Orthopedics => Poliomyelitis
Poliomyelitis, infectious viral disease of the central nervous system that sometimes results in paralysis. The greatest incidence of the disease, also known as infantile paralysis, is in children between the ages of five and ten years. The disease was described in 1840 by German orthopedist Jacob von Heine. In 1952 nearly 58,000 cases of paralytic poliomyelitis occurred in the United States, but the disease was almost completely eradicated in the U.S. by the end of the 1990s. The last American case of poliomyelitis (except for cases brought into the country by people traveling from abroad) occurred in 1979. The World Health Organization (WHO) declared the entire western hemisphere polio-free in 1994. Today the disease is most prevalent in areas of Africa, the Middle East, and South Asia.
The virus usually enters the body through the digestive tract and spreads along nerve cells to affect various parts of the central nervous system. The incubation period, or the time between infection and the development of symptoms, ranges from about 4 to 35 days. Early symptoms include fatigue, headache, fever, vomiting, constipation, stiffness of the neck, or less commonly, diarrhea and pain in the extremities. Because nerve cells that control muscular movement are not replaced once they are destroyed, poliovirus infection can cause permanent paralysis. When nerve cells in respiratory centers, which control breathing, are destroyed, the victim must be kept alive by an iron lung. For every paralytic case of poliomyelitis, however, there may be 100 nonparalytic cases.
Because no drug developed so far has proved effective, treatment is entirely symptomatic. Use of moist heat coupled with physical therapy to stimulate the muscles was first initiated by Australian nurse Elizabeth Kenny, and antispasmodic drugs are administered to produce muscular relaxation. In the convalescent stage, occupational therapy is used.
An estimated 20 to 40 percent of patients who initially recover from poliomyelitis later develop post-polio syndrome (PPS). Appearing an average of 30 to 40 years after the initial illness, PPS causes fatigue, muscle weakness, and muscle and joint pain. These symptoms often worsen after exercise. Some patients also have trouble breathing or swallowing and suffer from muscle twitches and other symptoms. Although PPS is not life threatening, it can severely limit a patient's lifestyle and mobility, making it difficult for the patient to continue a job or carry out daily activities. Scientists do not know what causes PPS, and there is no cure. Rest, over-the-counter or prescription pain relievers, physical therapy, and assistive devices such as canes and wheelchairs help patients control their symptoms.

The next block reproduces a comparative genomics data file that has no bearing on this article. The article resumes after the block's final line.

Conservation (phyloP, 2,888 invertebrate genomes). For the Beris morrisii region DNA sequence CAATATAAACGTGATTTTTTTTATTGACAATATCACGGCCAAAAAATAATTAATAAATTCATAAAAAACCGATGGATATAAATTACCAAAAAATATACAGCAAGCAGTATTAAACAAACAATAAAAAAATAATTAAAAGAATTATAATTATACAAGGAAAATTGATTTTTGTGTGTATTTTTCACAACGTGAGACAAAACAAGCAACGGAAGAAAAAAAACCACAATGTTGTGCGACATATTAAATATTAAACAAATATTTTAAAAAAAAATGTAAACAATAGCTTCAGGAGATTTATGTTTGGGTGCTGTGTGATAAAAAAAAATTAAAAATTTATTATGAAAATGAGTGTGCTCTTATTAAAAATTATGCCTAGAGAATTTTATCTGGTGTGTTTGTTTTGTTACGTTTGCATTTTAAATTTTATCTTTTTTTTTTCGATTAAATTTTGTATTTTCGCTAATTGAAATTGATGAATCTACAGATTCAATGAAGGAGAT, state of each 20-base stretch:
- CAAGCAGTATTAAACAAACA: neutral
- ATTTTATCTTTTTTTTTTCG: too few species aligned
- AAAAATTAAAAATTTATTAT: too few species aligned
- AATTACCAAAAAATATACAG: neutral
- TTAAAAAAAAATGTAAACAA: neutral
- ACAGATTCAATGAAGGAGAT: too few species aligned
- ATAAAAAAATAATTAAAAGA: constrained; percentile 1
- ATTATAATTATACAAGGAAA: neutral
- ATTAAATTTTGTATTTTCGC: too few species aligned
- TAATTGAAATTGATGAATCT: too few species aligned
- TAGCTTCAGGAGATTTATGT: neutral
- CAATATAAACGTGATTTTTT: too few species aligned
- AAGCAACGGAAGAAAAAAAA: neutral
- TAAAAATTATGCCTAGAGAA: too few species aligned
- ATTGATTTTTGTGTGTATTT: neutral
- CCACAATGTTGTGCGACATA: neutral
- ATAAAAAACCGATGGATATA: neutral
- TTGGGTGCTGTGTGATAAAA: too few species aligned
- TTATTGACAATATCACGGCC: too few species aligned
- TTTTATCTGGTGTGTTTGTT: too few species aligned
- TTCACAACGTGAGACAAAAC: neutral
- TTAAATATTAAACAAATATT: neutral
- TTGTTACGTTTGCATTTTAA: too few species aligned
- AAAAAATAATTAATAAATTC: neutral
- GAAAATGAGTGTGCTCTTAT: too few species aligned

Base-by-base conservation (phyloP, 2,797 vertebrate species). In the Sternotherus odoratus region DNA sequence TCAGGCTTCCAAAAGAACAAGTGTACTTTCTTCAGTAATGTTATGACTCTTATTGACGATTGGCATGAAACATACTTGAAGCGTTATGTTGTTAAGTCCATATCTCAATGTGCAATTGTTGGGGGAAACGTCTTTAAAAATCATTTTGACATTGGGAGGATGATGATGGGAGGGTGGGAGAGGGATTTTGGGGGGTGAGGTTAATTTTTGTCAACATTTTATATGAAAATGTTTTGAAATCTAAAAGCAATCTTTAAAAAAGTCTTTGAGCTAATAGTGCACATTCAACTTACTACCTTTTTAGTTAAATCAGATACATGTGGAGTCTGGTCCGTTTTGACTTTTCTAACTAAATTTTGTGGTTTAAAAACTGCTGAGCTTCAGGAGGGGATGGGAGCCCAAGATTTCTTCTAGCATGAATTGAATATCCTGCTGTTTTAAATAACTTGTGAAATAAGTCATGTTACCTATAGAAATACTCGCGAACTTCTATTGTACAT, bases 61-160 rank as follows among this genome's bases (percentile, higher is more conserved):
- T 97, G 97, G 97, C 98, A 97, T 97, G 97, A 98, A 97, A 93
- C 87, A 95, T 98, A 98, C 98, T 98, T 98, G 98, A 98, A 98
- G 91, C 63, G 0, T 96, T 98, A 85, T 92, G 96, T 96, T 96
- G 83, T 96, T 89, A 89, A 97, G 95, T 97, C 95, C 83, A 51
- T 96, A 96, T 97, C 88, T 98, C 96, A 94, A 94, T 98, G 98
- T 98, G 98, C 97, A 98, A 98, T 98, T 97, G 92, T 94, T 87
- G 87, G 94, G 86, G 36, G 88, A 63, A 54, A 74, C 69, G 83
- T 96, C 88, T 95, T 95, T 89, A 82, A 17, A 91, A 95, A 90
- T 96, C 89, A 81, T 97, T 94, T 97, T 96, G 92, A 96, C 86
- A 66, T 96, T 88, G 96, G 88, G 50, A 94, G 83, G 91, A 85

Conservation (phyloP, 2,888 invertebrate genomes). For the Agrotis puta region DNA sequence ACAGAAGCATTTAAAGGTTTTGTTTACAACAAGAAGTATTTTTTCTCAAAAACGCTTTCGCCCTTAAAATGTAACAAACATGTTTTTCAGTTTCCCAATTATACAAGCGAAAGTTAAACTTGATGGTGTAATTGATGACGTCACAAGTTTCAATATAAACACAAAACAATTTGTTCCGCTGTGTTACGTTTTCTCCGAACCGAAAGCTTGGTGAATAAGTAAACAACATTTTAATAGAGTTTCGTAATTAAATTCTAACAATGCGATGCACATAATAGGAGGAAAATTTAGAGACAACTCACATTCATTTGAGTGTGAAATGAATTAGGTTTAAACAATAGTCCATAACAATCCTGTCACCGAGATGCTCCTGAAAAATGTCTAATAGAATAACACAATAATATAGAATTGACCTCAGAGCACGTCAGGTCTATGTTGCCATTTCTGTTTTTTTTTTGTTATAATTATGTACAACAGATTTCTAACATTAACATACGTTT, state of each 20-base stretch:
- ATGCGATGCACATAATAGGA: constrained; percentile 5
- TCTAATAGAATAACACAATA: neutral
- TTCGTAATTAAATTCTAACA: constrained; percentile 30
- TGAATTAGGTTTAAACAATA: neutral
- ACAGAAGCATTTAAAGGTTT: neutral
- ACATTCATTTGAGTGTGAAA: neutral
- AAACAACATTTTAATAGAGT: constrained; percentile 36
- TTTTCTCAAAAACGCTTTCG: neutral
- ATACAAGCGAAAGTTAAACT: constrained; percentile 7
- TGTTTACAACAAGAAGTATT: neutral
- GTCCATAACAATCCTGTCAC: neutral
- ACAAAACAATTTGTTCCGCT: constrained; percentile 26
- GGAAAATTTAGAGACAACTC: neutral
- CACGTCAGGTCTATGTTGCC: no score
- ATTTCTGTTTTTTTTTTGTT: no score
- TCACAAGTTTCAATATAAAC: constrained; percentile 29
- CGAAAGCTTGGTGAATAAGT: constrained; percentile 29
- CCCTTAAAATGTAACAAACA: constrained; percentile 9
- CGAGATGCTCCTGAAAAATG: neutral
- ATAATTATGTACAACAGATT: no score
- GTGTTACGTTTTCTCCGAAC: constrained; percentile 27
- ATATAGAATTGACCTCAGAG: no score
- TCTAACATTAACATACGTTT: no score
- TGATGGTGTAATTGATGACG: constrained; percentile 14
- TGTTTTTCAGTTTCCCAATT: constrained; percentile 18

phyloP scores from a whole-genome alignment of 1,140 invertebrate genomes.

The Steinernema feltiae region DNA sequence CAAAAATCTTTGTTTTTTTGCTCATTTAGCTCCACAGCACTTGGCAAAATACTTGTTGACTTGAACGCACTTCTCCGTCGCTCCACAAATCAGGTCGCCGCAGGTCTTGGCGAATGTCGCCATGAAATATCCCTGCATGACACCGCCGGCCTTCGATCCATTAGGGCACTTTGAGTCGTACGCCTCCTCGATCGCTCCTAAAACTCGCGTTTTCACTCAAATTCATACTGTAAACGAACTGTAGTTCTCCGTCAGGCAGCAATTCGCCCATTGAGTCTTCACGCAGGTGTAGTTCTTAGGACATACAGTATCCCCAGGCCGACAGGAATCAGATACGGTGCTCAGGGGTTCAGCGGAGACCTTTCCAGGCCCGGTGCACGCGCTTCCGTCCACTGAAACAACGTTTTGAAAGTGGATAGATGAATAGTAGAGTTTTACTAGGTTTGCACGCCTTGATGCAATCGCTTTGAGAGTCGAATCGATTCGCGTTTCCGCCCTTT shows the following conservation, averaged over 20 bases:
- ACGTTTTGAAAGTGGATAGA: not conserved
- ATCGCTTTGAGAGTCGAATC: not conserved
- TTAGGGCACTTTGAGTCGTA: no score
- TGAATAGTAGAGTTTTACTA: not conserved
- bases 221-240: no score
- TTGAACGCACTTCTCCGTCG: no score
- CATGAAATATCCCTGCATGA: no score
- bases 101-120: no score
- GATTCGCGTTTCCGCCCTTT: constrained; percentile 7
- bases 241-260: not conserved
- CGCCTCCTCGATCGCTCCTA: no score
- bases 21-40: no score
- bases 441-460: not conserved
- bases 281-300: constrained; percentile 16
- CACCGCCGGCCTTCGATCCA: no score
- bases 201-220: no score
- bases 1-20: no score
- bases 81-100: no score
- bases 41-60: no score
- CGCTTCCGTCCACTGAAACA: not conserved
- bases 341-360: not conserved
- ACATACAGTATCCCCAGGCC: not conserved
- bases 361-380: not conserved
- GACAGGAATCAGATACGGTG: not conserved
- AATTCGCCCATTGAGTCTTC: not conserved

Three broad types of the virus have been identified: the Brunhilde (type 1), Lansing (type 2), and Leon (type 3) strains. Immunity to one strain does not provide protection against the other two.
Poliomyelitis control was made possible when, in 1949, American bacteriologist John Franklin Enders and his coworkers discovered a method of growing the viruses on tissue in the laboratory. Applying this technique, American physician and epidemiologist Jonas Salk developed a vaccine prepared from inactivated poliomyelitis viruses of the three known types. After field trials in 1954, the vaccine was pronounced safe and effective, and mass inoculation began. American virologist Albert Sabin subsequently developed a vaccine containing attenuated, live polio virus that could be given orally. This vaccine, called trivalent oral polio vaccine (TOPV), was licensed in 1960. In rare cases the oral vaccine can actually cause paralytic poliomyelitis. To reduce the risk of this complication, the American Academy of Pediatrics (AAP) recommends an immunization schedule combining the injectable and oral forms of the vaccine for most children. The AAP recommends that children receive two doses of the injectable vaccine, at ages 2 months and 4 months, followed by two doses of the oral vaccine, at ages 12 to 18 months and 4 to 6 years.
Routine immunization is largely responsible for the eradication of poliomyelitis in the United States and the rest of the western hemisphere. The WHO has launched a program of immunization campaigns and other activities to eliminate poliomyelitis from the 50 countries where the disease remains a threat.